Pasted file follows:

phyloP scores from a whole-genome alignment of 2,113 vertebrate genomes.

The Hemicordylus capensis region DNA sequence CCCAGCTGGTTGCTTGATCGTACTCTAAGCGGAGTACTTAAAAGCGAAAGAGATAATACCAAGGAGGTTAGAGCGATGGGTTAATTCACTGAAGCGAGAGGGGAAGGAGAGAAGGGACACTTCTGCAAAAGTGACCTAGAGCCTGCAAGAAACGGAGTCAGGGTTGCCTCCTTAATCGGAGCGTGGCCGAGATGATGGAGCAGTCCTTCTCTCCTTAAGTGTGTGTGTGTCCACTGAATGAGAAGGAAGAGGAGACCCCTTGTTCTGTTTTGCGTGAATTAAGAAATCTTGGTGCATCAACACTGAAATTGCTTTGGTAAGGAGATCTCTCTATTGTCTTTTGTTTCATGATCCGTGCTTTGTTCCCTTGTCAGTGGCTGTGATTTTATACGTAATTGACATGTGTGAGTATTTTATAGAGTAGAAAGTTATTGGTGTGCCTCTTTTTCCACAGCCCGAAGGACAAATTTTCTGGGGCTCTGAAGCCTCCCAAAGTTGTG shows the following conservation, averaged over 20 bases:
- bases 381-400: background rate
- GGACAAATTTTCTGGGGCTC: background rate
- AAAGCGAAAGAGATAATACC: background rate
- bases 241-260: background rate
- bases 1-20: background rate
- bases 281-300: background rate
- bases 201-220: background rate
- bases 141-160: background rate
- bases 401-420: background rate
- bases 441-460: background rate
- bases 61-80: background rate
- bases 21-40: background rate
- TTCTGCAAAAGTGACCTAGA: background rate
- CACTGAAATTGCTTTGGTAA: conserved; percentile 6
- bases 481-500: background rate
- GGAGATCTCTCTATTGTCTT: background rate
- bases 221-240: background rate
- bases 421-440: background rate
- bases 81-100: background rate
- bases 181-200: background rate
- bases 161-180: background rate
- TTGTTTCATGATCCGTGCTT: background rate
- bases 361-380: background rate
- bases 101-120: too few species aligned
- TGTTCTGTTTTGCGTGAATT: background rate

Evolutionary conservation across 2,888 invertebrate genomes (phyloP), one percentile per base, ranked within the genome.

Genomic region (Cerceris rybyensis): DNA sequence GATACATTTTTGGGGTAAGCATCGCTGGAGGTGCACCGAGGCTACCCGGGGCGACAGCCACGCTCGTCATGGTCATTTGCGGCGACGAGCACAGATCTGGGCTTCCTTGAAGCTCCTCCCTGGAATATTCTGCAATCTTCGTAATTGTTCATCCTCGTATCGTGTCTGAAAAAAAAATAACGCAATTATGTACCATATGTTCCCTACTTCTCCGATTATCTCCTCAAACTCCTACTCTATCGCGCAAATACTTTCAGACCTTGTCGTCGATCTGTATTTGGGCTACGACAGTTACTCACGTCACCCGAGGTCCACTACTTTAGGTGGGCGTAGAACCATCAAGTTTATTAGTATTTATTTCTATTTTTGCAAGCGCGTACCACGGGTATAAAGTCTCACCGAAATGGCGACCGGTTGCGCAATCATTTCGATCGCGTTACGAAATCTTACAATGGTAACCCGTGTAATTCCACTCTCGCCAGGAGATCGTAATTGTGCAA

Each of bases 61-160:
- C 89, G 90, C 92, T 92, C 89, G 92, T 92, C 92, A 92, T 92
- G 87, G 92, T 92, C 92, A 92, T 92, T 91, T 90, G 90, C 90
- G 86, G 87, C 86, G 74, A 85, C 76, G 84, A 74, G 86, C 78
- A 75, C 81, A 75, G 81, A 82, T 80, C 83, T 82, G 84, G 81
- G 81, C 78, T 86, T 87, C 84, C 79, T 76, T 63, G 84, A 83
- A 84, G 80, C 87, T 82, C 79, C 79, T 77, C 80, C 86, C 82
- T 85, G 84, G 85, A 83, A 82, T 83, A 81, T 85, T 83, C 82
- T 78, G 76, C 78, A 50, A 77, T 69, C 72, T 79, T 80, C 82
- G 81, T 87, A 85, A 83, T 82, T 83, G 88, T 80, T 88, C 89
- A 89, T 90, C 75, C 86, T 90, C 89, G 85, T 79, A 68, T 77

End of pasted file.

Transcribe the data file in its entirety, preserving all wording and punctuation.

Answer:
phyloP scores from a whole-genome alignment of 2,113 vertebrate genomes.

The Hemicordylus capensis region DNA sequence CCCAGCTGGTTGCTTGATCGTACTCTAAGCGGAGTACTTAAAAGCGAAAGAGATAATACCAAGGAGGTTAGAGCGATGGGTTAATTCACTGAAGCGAGAGGGGAAGGAGAGAAGGGACACTTCTGCAAAAGTGACCTAGAGCCTGCAAGAAACGGAGTCAGGGTTGCCTCCTTAATCGGAGCGTGGCCGAGATGATGGAGCAGTCCTTCTCTCCTTAAGTGTGTGTGTGTCCACTGAATGAGAAGGAAGAGGAGACCCCTTGTTCTGTTTTGCGTGAATTAAGAAATCTTGGTGCATCAACACTGAAATTGCTTTGGTAAGGAGATCTCTCTATTGTCTTTTGTTTCATGATCCGTGCTTTGTTCCCTTGTCAGTGGCTGTGATTTTATACGTAATTGACATGTGTGAGTATTTTATAGAGTAGAAAGTTATTGGTGTGCCTCTTTTTCCACAGCCCGAAGGACAAATTTTCTGGGGCTCTGAAGCCTCCCAAAGTTGTG shows the following conservation, averaged over 20 bases:
- bases 381-400: background rate
- GGACAAATTTTCTGGGGCTC: background rate
- AAAGCGAAAGAGATAATACC: background rate
- bases 241-260: background rate
- bases 1-20: background rate
- bases 281-300: background rate
- bases 201-220: background rate
- bases 141-160: background rate
- bases 401-420: background rate
- bases 441-460: background rate
- bases 61-80: background rate
- bases 21-40: background rate
- TTCTGCAAAAGTGACCTAGA: background rate
- CACTGAAATTGCTTTGGTAA: conserved; percentile 6
- bases 481-500: background rate
- GGAGATCTCTCTATTGTCTT: background rate
- bases 221-240: background rate
- bases 421-440: background rate
- bases 81-100: background rate
- bases 181-200: background rate
- bases 161-180: background rate
- TTGTTTCATGATCCGTGCTT: background rate
- bases 361-380: background rate
- bases 101-120: too few species aligned
- TGTTCTGTTTTGCGTGAATT: background rate

Evolutionary conservation across 2,888 invertebrate genomes (phyloP), one percentile per base, ranked within the genome.

Genomic region (Cerceris rybyensis): DNA sequence GATACATTTTTGGGGTAAGCATCGCTGGAGGTGCACCGAGGCTACCCGGGGCGACAGCCACGCTCGTCATGGTCATTTGCGGCGACGAGCACAGATCTGGGCTTCCTTGAAGCTCCTCCCTGGAATATTCTGCAATCTTCGTAATTGTTCATCCTCGTATCGTGTCTGAAAAAAAAATAACGCAATTATGTACCATATGTTCCCTACTTCTCCGATTATCTCCTCAAACTCCTACTCTATCGCGCAAATACTTTCAGACCTTGTCGTCGATCTGTATTTGGGCTACGACAGTTACTCACGTCACCCGAGGTCCACTACTTTAGGTGGGCGTAGAACCATCAAGTTTATTAGTATTTATTTCTATTTTTGCAAGCGCGTACCACGGGTATAAAGTCTCACCGAAATGGCGACCGGTTGCGCAATCATTTCGATCGCGTTACGAAATCTTACAATGGTAACCCGTGTAATTCCACTCTCGCCAGGAGATCGTAATTGTGCAA

Each of bases 61-160:
- C 89, G 90, C 92, T 92, C 89, G 92, T 92, C 92, A 92, T 92
- G 87, G 92, T 92, C 92, A 92, T 92, T 91, T 90, G 90, C 90
- G 86, G 87, C 86, G 74, A 85, C 76, G 84, A 74, G 86, C 78
- A 75, C 81, A 75, G 81, A 82, T 80, C 83, T 82, G 84, G 81
- G 81, C 78, T 86, T 87, C 84, C 79, T 76, T 63, G 84, A 83
- A 84, G 80, C 87, T 82, C 79, C 79, T 77, C 80, C 86, C 82
- T 85, G 84, G 85, A 83, A 82, T 83, A 81, T 85, T 83, C 82
- T 78, G 76, C 78, A 50, A 77, T 69, C 72, T 79, T 80, C 82
- G 81, T 87, A 85, A 83, T 82, T 83, G 88, T 80, T 88, C 89
- A 89, T 90, C 75, C 86, T 90, C 89, G 85, T 79, A 68, T 77